at java.util.concurrent.ForkJoinWorkerThread.run(ForkJoinWorkerThread.java:157) ~[?:1.8.0_172]
Caused by: java.lang.IllegalArgumentException: Required value was null.
    at net.corda.node.services.statemachine.FlowStateMachineImpl.checkDbTransaction(FlowStateMachineImpl.kt:201) ~[corda-node-3.1.jar:?]
    at net.corda.node.services.statemachine.FlowStateMachineImpl.processEventImmediately(FlowStateMachineImpl.kt:192) ~[corda-node-3.1.jar:?]
    at net.corda.node.services.statemachine.FlowStateMachineImpl.subFlow(FlowStateMachineImpl.kt:271) ~[corda-node-3.1.jar:?]
    at net.corda.core.flows.FlowLogic.subFlow(FlowLogic.kt:312) ~[corda-core-3.1.jar:?]
    at com.lankydanblog.tutorial.flows.ReplyToMessagesBrokenAsyncFlow.reply(ReplyToMessagesBrokenAsyncFlow.kt:57) ~[classes/:?]
    at com.lankydanblog.tutorial.flows.ReplyToMessagesBrokenAsyncFlow.access$reply(ReplyToMessagesBrokenAsyncFlow.kt:19) ~[classes/:?]
    at com.lankydanblog.tutorial.flows.ReplyToMessagesBrokenAsyncFlow$poop$$inlined$map$lambda$1.get(ReplyToMessagesBrokenAsyncFlow.kt:46) ~[classes/:?]
    at com.lankydanblog.tutorial.flows.ReplyToMessagesBrokenAsyncFlow$poop$$inlined$map$lambda$1.get(ReplyToMessagesBrokenAsyncFlow.kt:19) ~[classes/:?]

You are going to get that, along with a lengthy list of checkpointing log lines that Corda is printing out. Furthermore, just to cover my ass and prove to you that this is not due to a problem with CompletableFutures, here is a different error you get when using an Executor threadpool:

Exception in thread "pool-29-thread-1" Exception in thread "pool-29-thread-2" java.lang.IllegalArgumentException: Required value was null.
    at net.corda.node.services.statemachine.FlowStateMachineImpl.checkDbTransaction(FlowStateMachineImpl.kt:201)
    at net.corda.node.services.statemachine.FlowStateMachineImpl.processEventImmediately(FlowStateMachineImpl.kt:192)
    at net.corda.node.services.statemachine.FlowStateMachineImpl.subFlow(FlowStateMachineImpl.kt:271)
    at net.corda.core.flows.FlowLogic.subFlow(FlowLogic.kt:312)
    at com.lankydanblog.tutorial.flows.ReplyToMessagesBrokenAsyncFlow.reply(ReplyToMessagesBrokenAsyncFlow.kt:48)
    at com.lankydanblog.tutorial.flows.ReplyToMessagesBrokenAsyncFlow.access$reply(ReplyToMessagesBrokenAsyncFlow.kt:19)
    at com.lankydanblog.tutorial.flows.ReplyToMessagesBrokenAsyncFlow$call$$inlined$map$lambda$1.run(ReplyToMessagesBrokenAsyncFlow.kt:29)
    at java.util.concurrent.ThreadPoolExecutor.runWorker(ThreadPoolExecutor.java:1149)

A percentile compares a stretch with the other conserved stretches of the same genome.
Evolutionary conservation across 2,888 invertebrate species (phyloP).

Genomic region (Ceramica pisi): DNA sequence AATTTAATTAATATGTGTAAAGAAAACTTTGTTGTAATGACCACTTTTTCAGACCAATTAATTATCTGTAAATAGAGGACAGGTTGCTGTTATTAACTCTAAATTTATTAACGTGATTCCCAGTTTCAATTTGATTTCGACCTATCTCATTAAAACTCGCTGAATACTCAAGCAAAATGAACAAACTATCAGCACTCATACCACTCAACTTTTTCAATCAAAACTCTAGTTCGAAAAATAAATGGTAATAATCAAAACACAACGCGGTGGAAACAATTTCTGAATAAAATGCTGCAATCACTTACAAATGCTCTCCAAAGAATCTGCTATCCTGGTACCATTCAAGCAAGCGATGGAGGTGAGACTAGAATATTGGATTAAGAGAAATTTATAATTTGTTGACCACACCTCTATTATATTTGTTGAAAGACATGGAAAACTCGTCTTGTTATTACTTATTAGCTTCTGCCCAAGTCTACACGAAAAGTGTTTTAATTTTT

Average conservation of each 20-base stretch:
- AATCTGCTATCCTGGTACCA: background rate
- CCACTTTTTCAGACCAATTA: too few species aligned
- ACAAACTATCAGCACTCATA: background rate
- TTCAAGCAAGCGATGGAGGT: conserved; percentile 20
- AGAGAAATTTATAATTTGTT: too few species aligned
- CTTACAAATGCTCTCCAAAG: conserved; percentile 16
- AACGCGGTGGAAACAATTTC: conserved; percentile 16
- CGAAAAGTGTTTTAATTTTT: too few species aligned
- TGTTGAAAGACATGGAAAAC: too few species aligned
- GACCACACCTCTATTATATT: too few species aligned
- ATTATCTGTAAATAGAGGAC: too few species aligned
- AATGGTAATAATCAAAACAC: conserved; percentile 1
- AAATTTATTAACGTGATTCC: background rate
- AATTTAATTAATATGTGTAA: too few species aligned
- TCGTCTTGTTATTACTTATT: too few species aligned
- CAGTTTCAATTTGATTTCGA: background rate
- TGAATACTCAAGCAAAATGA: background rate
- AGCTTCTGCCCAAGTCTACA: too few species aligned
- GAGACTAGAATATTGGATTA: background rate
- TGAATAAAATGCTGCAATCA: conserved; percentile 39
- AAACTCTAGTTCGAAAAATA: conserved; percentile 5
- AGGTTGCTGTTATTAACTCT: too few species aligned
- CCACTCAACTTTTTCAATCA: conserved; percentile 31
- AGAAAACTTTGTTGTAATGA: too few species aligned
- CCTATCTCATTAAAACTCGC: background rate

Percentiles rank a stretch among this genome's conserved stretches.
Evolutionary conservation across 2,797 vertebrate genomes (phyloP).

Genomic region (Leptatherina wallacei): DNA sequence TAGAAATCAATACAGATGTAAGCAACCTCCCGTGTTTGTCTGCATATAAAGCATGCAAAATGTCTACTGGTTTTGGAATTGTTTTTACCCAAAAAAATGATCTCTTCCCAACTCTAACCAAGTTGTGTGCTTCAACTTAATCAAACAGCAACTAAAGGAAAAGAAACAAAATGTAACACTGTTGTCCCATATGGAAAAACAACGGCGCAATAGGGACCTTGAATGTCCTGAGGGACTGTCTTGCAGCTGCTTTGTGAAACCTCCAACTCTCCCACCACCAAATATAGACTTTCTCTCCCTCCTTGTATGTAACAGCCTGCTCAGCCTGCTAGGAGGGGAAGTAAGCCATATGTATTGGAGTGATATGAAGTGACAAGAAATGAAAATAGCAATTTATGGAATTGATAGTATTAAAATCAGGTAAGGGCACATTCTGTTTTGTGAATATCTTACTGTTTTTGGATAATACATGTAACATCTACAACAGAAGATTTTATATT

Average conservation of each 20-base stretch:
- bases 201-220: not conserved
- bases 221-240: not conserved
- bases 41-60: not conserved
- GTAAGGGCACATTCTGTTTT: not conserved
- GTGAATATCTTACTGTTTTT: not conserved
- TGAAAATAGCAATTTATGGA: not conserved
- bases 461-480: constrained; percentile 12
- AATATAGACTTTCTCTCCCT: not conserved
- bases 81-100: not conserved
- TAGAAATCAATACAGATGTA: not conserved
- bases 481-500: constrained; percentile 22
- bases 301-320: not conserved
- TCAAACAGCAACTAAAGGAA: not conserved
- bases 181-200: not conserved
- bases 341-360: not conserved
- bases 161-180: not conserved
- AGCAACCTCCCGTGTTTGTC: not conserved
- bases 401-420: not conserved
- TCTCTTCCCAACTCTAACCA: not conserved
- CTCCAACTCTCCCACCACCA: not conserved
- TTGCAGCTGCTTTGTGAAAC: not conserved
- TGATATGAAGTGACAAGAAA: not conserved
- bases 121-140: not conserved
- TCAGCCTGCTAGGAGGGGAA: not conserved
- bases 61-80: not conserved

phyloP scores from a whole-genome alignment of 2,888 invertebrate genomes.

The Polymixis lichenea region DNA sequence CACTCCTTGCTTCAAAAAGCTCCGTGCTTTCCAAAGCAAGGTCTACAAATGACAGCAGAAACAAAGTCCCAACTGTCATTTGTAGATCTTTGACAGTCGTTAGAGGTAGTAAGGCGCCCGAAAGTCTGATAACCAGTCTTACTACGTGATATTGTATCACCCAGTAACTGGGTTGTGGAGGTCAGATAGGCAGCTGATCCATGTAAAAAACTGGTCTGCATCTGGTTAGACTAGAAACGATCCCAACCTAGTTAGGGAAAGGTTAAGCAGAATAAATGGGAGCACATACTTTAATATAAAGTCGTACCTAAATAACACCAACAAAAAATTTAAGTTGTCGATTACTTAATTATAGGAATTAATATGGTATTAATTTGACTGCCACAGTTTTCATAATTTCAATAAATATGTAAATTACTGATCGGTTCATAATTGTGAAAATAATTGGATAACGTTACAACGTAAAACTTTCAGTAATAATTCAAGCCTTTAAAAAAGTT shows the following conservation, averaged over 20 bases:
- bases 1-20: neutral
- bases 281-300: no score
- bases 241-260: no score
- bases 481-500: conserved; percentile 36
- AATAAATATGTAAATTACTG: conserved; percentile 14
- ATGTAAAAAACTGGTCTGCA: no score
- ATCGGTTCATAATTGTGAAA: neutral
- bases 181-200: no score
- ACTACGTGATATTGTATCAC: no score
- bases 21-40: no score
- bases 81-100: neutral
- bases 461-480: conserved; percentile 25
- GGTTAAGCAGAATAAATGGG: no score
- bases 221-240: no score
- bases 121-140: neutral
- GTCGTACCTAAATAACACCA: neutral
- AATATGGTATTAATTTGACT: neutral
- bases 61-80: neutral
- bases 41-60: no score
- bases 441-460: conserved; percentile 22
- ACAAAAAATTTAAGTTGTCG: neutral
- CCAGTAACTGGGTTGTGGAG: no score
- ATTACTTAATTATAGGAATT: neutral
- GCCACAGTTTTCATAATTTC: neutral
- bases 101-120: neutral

at java.util.concurrent.ThreadPoolExecutor$Worker.run(ThreadPoolExecutor.java:624)
    at java.lang.Thread.run(Thread.java:748)
java.lang.IllegalArgumentException: Required value was null.
    at net.corda.node.services.statemachine.FlowStateMachineImpl.checkDbTransaction(FlowStateMachineImpl.kt:201)
    at net.corda.node.services.statemachine.FlowStateMachineImpl.processEventImmediately(FlowStateMachineImpl.kt:192)
    at net.corda.node.services.statemachine.FlowStateMachineImpl.subFlow(FlowStateMachineImpl.kt:271)
    at net.corda.core.flows.FlowLogic.subFlow(FlowLogic.kt:312)
    at com.lankydanblog.tutorial.flows.ReplyToMessagesBrokenAsyncFlow.reply(ReplyToMessagesBrokenAsyncFlow.kt:48)
    at com.lankydanblog.tutorial.flows.ReplyToMessagesBrokenAsyncFlow.access$reply(ReplyToMessagesBrokenAsyncFlow.kt:19)
    at com.lankydanblog.tutorial.flows.ReplyToMessagesBrokenAsyncFlow$call$$inlined$map$lambda$1.run(ReplyToMessagesBrokenAsyncFlow.kt:29)
    at java.util.concurrent.ThreadPoolExecutor.runWorker(ThreadPoolExecutor.java:1149)
    at java.util.concurrent.ThreadPoolExecutor$Worker.run(ThreadPoolExecutor.java:624)
    at java.lang.Thread.run(Thread.java:748)

Hopefully you believe me at this point. If not, refer back to what I said at the start. Corda does not currently support starting new Flows asynchronously from an executing Flow. It is something that I believe they are working towards. But, as of now. Don’t use this solution.

A working asynchronous solution

We have seen that threading inside a Flow is a no go. To carry on with our quest for performance, we will now look at threading from a Corda Service. This should come as no surprise since the title and opening paragraphs already discussed this…

Sarcastic comments aside. Delegating to a Service will require a bit of rework from the original solution but the bulk of the code will remain the same. Most of it will just be copied and pasted to another class. Taking the code from the Flow and putting it into a Service.

Below is the new MessageService that contains the code from the original ReplyToMessagesFlow, but with a few changes and addition of threading code:

As you can see most of the code is the same as it was in the ReplyToMessagesFlow.

The first point I want to highlight is the use of an Executor thread pool. I have not used CompletableFutures here for reasons that we will look at later.